Smoke | Smoke | 163 | NA | Y | Smoke | Smoke | 180 | NA | Y | ||
FLT1 | C13S523 | 49 | 0.0667 | Y | FLT1 | C13S523 | 75 | 0.0667 | Y | ||
FLT1 | C13S522 | 17 | 0.0280 | Y | FLT1 | C13S522 | 32 | 0.0280 | Y | ||
PIK3C3 | C18S2492 | 7 | 0.0172 | Y | PIK3C3 | C18S2492 | 17 | 0.0172 | Y | ||
ARNT | C1S6533 | 3 | 0.0115 | Y | UBA3 | C3S2197 | 6 | 0.0108 | N | ||
LARGE | C22S1540 | 3 | 0.0201 | N | ARNT | C1S6533 | 6 | 0.0115 | Y | ||
MMS19 | C10S4869 | 3 | 0.0050 | N | KDR | C4S1861 | 5 | 0.0022 | Y |
Discussion
In this paper, we assessed the utility of several different strategies for analyzing exome simulation data with a range of causal allele frequencies in the presence of quantitative and phenotypic information. A comparison of the three proposed approaches indicates that the simple LASSO regression model may be an efficient means to determine truly associated variants, but it must be modified to reduce the number of variables to avoid unreasonably large models and overfitting. As discussed in other studies of these data at GAW17, the primary genetic effects that were expected to be observed in this study were those from common variants, such as C13S523 and C13S522 in FLT1. As shown in Table 2, individual genetic variants were identified consistently in four out of five training models in only a minority of simulation analyses. For example, FLT1 C13S523 occurred in at most 81 out of 200 simulations in the combined analysis for model 3. Some loss of power was expected in our analysis, because we developed our models using 80% of a simulation data set to obtain an independent evaluation of our methods’ predictive ability. However, if we consider the same model calculated on all 200 replicates using the entire set of patients (no training set), then FLT1 C13S523 is included in 132 of 200 data sets. In larger studies or in studies that have a preexisting independent sample to validate the predictive model, this diminished power will not affect our method as strongly and our model may be better able to discern genetic predictors.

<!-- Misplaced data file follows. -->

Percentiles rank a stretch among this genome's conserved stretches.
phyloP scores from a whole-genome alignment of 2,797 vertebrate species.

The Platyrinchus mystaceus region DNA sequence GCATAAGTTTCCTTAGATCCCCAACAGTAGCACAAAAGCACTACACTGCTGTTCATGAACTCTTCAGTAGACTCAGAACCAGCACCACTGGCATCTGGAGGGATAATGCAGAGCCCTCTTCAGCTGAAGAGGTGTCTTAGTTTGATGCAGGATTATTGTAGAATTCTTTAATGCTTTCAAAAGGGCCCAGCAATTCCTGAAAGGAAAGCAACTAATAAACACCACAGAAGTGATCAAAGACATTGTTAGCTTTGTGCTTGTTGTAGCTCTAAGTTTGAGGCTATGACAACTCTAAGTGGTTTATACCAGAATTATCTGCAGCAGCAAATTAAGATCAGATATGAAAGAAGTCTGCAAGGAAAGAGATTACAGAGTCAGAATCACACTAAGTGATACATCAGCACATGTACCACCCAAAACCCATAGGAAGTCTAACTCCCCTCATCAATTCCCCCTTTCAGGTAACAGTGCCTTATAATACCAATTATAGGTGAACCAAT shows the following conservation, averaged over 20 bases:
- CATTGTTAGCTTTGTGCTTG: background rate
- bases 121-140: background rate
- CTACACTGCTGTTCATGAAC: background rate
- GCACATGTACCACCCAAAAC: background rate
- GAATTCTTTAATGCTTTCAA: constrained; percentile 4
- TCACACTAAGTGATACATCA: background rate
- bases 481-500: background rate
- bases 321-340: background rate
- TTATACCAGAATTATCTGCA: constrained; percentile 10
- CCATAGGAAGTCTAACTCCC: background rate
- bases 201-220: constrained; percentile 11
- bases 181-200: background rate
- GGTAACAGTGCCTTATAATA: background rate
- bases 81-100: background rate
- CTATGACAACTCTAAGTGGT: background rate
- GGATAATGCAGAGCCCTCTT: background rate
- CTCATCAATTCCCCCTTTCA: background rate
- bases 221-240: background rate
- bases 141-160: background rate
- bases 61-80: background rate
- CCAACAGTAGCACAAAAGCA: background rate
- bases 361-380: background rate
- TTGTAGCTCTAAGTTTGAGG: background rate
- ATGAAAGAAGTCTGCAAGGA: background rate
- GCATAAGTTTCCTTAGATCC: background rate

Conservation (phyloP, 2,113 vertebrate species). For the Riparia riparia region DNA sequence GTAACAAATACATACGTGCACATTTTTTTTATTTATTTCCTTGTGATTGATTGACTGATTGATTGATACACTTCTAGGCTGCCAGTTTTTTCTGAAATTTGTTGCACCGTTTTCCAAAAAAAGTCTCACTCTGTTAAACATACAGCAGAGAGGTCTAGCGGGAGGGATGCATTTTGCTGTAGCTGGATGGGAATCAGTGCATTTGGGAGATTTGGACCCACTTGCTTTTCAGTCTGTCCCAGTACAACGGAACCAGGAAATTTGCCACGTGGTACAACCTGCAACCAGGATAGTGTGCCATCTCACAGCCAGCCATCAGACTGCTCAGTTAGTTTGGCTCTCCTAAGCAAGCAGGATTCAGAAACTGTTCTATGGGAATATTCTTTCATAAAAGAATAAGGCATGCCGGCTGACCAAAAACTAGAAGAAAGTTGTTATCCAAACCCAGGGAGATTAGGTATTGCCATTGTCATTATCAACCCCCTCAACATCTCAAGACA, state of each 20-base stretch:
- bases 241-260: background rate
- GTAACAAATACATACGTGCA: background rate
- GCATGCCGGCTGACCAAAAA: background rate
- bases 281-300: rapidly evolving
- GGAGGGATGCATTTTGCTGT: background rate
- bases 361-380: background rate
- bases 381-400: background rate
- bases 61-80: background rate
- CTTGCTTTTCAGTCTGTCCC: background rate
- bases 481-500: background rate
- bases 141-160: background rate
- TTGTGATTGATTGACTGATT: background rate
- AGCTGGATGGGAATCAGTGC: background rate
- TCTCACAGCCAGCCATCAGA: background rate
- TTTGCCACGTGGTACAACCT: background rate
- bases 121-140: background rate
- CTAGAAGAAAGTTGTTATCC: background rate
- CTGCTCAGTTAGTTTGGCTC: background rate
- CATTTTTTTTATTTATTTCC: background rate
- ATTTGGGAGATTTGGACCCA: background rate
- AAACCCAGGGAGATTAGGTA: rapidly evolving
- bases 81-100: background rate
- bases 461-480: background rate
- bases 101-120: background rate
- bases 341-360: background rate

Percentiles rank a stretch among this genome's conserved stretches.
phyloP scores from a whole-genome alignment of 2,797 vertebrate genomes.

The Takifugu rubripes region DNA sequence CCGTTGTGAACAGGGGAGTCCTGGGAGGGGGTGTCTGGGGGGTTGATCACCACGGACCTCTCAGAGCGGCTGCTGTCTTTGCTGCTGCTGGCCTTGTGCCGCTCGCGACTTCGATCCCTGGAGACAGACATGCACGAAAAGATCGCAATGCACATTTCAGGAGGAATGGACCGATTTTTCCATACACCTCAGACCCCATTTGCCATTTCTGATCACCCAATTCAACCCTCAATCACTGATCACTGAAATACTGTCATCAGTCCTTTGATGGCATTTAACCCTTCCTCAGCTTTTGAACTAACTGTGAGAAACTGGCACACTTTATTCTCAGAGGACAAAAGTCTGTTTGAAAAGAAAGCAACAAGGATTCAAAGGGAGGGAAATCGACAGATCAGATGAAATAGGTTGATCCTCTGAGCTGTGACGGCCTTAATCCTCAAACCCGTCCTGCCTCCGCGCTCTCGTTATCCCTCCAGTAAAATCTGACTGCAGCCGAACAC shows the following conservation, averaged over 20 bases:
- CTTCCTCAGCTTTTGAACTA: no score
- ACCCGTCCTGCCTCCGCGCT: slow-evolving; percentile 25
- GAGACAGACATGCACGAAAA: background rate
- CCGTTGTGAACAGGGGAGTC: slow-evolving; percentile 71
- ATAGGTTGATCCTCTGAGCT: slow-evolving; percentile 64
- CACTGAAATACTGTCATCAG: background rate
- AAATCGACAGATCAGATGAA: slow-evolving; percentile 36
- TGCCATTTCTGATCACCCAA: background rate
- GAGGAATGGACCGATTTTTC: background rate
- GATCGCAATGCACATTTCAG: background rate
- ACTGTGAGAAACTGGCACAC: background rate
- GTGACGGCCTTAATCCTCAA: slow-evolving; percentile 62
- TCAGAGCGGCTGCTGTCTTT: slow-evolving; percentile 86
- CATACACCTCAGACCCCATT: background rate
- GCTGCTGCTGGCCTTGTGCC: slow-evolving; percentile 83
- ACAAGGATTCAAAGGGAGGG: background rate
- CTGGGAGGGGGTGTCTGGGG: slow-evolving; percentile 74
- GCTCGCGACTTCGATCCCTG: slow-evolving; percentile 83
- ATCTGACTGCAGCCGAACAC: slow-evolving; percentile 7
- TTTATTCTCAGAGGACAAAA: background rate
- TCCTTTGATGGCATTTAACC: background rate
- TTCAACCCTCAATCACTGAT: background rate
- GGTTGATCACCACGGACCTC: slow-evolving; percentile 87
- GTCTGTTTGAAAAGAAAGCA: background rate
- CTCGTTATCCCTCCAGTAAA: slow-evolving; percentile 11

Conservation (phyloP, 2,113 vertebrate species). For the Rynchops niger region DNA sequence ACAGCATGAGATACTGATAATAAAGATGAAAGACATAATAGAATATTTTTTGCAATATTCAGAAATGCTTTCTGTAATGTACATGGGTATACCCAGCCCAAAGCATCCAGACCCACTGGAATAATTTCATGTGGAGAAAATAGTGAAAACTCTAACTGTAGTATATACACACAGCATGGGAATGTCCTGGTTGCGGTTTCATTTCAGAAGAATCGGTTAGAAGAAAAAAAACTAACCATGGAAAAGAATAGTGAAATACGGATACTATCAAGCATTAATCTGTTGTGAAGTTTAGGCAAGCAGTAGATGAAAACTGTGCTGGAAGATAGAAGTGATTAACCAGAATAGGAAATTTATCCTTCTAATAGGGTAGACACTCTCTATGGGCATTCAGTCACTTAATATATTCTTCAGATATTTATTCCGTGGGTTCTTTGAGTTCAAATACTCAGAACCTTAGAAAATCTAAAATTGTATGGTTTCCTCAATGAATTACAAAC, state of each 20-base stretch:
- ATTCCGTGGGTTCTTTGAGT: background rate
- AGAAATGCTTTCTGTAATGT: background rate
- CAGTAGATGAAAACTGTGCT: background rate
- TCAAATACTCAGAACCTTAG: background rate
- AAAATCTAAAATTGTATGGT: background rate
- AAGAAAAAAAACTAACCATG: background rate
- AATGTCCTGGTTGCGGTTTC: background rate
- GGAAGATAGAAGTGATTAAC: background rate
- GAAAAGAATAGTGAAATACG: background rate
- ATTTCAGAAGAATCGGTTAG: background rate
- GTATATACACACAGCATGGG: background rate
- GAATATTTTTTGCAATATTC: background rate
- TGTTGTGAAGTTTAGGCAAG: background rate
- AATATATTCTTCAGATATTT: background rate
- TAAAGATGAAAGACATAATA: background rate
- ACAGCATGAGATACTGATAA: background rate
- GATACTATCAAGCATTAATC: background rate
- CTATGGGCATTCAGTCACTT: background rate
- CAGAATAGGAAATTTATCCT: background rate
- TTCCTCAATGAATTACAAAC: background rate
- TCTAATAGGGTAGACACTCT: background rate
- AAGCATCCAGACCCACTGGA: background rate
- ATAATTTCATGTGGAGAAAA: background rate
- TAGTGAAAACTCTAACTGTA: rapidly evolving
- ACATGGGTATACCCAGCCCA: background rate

Some variants, for example, PIK3C3, appeared much more frequently in the models that combined genotypic and phenotypic effects than in models that considered only genotypes. To further investigate this finding, we built logistic regression models for Y and PIK3C3, adjusting for either only population variables or both population and phenotypic variables. PIK3C3 was significant (α = 0.01) in 22 out of 200 data sets for the model adjusted for population only and in 105 out of 200 data sets for the model adjusted for both population and phenotypic variables, providing an explanation for this observation. Our analysis also indicates a significant relationship in the linear regression model for Q1 and PIK3C3 adjusted for population only (184 out of 200 data sets) and adjusted for both population and phenotypic variables (197 out of 200 data sets) at α = 0.01. This may also explain the more frequent occurrence of PIK3C3 in model 3 than in model 1 for the combined models.